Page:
"It appears the Democrats have finally found a role for themselves as a third force in the Legislature where their existence gives the establishment Republicans bargaining power over their right-wing compatriots," Grebner said. "As long as the right-wing tries to force the 'centrist' Republicans to adopt a hard-right program, the Democrats can make themselves useful by offering their votes to make up a majority.

"This only works as long as the right-wingers are incredibly incompetent," Grebner added. "By proper horse trading and deal cutting, the right-wing should be able to get 95 percent of what it wants, including freezing the Democrats out of any say at all. But apparently [by] overplaying their hands, and over insisting on rigid ideological conformity, they've pushed Snyder and the center into cutting deals with the Democrats. Obviously, the Democrats' grip on political power is so tenuous they can't really trade for very much. It has to be small changes around the margins. But whether the real cause is incompetence by the right, or very competent dealing by the Democrats, they've cut themselves back into the game against all odds and reason."

Darnoi said if some kind of deal with the Democrats is being pursued to garner enough votes for passage of a gas tax increase, it is likely a deal in the making, not a done deal.

"There are too many moving parts to conclude that an actual deal — in the truest sense of the word — was formalized," Darnoi said. "Certainly any legislation increasing taxes will require votes from the Democrats to ensure that the bill or bills reach the governor's desk, but two big questions remain.

"First, will the overall transportation package include some of the changes that the Democrats have been calling for or is it going to contain only Republican backed initiatives?" Darnoi said. "Second, the issue surrounding the minimum wage ballot initiative is not entirely settled and the possibility remains that voters will have an opportunity to take up the issue in November. This second issue has the potential to upset any so-called deal as Democrats may feel emboldened to press harder on the first issue. If met, Democrat demands would likely reduce the amount of Republican support for final passage of a transportation package thereby necessitating more Democrat votes. If their demands are not met, Democrats have the luxury of time, knowing that very few Republican would vote on a tax increase before Aug. 5."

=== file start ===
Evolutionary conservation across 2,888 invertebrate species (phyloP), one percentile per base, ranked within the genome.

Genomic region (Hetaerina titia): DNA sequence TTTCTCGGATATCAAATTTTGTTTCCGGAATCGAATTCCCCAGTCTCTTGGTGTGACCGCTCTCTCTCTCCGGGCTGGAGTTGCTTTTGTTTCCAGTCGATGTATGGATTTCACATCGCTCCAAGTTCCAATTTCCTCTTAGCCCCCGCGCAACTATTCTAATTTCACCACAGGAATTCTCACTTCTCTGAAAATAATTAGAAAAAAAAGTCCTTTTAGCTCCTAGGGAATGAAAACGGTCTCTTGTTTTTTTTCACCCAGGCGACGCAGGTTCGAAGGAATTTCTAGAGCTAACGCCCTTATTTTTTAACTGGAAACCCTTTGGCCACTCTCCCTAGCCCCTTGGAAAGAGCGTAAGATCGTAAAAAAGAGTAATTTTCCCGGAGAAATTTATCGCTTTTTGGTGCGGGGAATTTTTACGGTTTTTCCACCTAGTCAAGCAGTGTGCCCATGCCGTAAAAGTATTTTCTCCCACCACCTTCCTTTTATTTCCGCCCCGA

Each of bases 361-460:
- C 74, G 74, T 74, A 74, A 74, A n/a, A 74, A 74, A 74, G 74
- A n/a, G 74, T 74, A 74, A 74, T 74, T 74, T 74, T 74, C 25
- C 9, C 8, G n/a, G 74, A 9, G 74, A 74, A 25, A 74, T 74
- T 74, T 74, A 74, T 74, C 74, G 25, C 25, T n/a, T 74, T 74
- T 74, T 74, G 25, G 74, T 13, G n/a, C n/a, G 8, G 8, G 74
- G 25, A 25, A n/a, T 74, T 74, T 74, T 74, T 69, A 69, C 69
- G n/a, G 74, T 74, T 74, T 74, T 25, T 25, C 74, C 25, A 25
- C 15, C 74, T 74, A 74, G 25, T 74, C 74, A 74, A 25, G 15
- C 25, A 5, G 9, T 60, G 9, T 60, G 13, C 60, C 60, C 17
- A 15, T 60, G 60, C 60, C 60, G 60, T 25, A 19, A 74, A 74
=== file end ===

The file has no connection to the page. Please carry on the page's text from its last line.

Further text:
What impact, if any, would passage and enactment of the fuel tax increase likely have on this year's election?

"It depends on how the voting breaks down if it happens at all," Ballenger said

Grebner said it would probably benefit Republicans in the general election.

"It takes a few issues off the table, including 'tax-and-spend' taunting in some races," Grebner said. "It partly disarms the Republicans, while improving the political climate for them. Not having the roads as a constant vulnerability for attack is probably a good trade for having to give up the pretense of never supporting a tax increase."

Darnoi said it might help Republicans a little in the election, but it could intensify resentment and dissatisfaction within the GOP base.

"The impact on the general election will be minimal and is unlikely to be negative," Darnoi said. "Passage of a fuel tax hike surely would be packaged as a 'bipartisan, bicameral' accomplishment that would seek to highlight the benefit of compromise. But you can excuse conservative Republicans from wondering if they live in some alternate universe where a bailout for Detroit, an increase in the minimum wage and an election year tax hike are all possible under GOP control of government.

"In that regard, these votes could inspire a backlash in Republican primaries where one candidate is seen as supported by the establishment and another is seen as being outside the establishment," Darnoi added. "Whether running under the label of tea party, Libertarian or anti-establishment, that candidate could use these votes to easily demonstrate his or her independence from the party line. One could also make the argument these measures, coupled with some past votes, guarantees that when Republicans hold their state convention in August the temperature inside Suburban Collection Showplace will be hotter than the weather outside."